So, for four years, rebels and government forces engaged in a kind of tug-of-war, each gaining and losing territory. However, 2016 marked a decisive turning point. With rebel supply routes severed, the Syrian Army retook control of approximately 98 percent of the rebel-held eastern half of the city.
In fact, Assad claimed victory over the city on December 22, 2016, after evacuating the last of the remaining rebels and Jihadists. He acknowledged that the end of the power struggle in Aleppo came in large part due to Russia’s air raids along with the Iranian-funded and Lebanese-led militias, which oversaw thousands of foreign fighters.
However, the immense human cost of the battle means Assad’s triumph is something of a Pyrrhic victory. After all, an estimated 30,000 people died in the Battle of Aleppo. This is equivalent to some 10 percent of all casualties in the civil war. The main causes of death were warplane bombardment, shelling, field execution, shooting and explosions.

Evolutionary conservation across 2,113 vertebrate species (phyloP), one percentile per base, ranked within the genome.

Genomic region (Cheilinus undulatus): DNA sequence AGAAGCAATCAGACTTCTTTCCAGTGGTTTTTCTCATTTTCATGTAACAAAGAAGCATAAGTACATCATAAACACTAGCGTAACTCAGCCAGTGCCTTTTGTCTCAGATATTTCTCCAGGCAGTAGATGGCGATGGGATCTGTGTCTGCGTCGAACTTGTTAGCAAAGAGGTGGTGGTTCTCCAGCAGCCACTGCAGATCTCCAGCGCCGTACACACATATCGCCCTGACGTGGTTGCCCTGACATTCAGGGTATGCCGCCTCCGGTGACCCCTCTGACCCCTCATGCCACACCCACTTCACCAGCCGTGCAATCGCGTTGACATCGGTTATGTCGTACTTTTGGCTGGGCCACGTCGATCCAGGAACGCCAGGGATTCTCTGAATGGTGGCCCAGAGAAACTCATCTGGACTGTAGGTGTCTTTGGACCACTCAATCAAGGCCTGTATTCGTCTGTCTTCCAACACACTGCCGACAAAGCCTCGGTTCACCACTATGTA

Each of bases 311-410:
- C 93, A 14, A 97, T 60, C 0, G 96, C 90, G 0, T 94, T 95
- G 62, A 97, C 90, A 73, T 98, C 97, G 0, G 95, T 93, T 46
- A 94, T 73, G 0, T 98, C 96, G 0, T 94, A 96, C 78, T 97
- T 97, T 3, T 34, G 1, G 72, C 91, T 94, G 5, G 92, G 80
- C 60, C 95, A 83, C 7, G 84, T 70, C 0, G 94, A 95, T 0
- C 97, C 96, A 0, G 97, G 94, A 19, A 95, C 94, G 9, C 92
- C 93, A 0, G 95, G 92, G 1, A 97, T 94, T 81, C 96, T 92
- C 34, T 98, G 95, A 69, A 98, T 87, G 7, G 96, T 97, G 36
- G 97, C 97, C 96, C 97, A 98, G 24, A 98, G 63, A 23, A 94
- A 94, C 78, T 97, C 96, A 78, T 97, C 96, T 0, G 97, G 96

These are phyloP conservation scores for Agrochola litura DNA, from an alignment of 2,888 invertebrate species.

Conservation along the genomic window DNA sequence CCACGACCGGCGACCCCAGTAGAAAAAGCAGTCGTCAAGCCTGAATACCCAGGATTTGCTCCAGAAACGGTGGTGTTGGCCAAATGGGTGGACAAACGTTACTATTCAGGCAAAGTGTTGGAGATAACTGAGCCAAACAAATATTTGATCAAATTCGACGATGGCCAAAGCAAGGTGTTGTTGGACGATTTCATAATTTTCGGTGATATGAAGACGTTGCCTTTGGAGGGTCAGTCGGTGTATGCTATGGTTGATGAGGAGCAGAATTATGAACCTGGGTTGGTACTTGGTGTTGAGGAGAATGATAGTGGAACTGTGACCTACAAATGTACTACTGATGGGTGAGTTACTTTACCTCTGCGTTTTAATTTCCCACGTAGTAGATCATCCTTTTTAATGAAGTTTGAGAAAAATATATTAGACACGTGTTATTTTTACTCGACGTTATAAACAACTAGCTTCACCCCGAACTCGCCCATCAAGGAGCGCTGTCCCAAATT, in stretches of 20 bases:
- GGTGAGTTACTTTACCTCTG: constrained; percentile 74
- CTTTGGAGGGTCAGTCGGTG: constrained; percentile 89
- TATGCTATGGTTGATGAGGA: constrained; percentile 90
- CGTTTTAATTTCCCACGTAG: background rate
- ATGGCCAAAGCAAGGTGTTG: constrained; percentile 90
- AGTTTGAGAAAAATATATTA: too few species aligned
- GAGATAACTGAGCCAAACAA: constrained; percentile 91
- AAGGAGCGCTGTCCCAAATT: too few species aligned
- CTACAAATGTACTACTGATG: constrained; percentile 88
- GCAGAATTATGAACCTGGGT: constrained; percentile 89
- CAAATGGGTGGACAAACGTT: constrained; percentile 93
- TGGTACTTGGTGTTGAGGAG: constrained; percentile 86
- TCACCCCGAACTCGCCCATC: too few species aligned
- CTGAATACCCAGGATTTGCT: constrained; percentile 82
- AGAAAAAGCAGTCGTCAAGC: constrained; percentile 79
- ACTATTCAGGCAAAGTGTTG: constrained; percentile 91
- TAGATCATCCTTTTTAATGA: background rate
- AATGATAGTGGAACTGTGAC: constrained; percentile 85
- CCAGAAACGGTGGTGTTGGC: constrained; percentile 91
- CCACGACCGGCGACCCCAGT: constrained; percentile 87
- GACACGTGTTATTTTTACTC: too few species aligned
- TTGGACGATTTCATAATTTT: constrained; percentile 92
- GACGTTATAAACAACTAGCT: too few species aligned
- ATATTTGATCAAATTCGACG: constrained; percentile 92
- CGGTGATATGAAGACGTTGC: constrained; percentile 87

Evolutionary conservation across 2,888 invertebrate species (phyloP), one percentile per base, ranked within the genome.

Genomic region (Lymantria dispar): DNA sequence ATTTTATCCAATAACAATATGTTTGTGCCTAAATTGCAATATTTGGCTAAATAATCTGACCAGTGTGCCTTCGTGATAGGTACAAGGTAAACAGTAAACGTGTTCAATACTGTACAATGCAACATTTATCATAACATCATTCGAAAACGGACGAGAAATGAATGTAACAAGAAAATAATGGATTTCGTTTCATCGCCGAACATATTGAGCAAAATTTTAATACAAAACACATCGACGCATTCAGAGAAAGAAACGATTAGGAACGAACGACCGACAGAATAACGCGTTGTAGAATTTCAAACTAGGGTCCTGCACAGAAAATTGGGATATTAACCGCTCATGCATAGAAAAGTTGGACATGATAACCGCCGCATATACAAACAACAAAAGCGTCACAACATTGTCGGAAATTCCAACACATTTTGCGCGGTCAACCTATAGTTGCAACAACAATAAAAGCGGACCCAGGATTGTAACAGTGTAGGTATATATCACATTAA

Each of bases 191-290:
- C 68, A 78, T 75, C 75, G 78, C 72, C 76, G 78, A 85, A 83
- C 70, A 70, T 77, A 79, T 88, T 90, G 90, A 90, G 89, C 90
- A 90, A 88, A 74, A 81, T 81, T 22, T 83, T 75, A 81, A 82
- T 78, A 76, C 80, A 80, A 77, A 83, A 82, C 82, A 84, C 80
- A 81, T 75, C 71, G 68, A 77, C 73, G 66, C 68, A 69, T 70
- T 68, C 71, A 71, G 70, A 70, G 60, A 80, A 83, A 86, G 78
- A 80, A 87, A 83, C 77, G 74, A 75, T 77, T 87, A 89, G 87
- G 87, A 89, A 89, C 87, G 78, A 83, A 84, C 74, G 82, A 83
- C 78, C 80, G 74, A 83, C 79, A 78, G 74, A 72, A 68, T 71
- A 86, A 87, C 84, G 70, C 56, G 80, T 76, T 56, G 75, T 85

In what may be seen as a war crime, Syrian and Russian war planes destroyed all of the Aleppo’s hospitals when they bombarded the city. Their targets apparently included Al Kindi hospital, pictured here. Meanwhile, Amnesty International reported gross human rights violations, such as the indiscriminate killing of civilians, forced disappearances and torture.
The Syrian and Russian aviation forces alleged use of barrel bombs and cluster bombs proved particularly controversial. In fact, aerial bombardments killed an estimated 3,000 civilians in the first five months of 2015. The rebels also killed and maimed civilians through shelling, but to a lesser extent than the government.
Meanwhile, the battle had a devastating impact on Aleppo’s cultural and historical heritage. Indeed, a satellite survey of some 210 historical and archaeological structures revealed that 32 had sustained possible damage, 33 moderate damage and 48 severe damage. Plus, the war has destroyed 22 structures entirely.